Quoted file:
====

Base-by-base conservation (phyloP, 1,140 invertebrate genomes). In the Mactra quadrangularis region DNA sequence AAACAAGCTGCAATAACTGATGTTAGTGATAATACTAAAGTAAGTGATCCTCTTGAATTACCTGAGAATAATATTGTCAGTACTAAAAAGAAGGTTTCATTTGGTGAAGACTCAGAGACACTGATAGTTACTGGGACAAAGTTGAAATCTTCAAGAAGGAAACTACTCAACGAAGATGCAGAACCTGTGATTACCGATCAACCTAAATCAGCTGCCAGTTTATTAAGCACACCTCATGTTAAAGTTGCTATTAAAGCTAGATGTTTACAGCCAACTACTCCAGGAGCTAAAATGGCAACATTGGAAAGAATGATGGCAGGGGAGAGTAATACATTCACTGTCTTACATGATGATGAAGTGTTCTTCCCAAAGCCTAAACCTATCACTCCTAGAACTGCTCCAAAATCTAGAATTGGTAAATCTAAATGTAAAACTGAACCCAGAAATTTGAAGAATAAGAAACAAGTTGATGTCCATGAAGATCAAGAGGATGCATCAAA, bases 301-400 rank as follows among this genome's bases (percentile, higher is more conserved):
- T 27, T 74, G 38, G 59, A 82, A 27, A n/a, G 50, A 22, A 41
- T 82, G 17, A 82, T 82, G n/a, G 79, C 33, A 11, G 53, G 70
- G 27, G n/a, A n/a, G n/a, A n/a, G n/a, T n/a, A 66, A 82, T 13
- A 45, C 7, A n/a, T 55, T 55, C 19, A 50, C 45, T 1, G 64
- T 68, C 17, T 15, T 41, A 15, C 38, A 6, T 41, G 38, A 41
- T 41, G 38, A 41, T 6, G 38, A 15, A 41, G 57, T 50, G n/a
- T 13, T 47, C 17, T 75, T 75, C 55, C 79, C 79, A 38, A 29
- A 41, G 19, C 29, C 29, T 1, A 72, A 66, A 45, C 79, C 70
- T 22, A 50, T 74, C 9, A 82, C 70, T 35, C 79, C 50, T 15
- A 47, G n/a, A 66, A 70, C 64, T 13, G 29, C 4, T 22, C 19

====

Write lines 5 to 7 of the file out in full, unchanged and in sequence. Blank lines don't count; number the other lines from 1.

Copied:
- A 45, C 7, A n/a, T 55, T 55, C 19, A 50, C 45, T 1, G 64
- T 68, C 17, T 15, T 41, A 15, C 38, A 6, T 41, G 38, A 41
- T 41, G 38, A 41, T 6, G 38, A 15, A 41, G 57, T 50, G n/a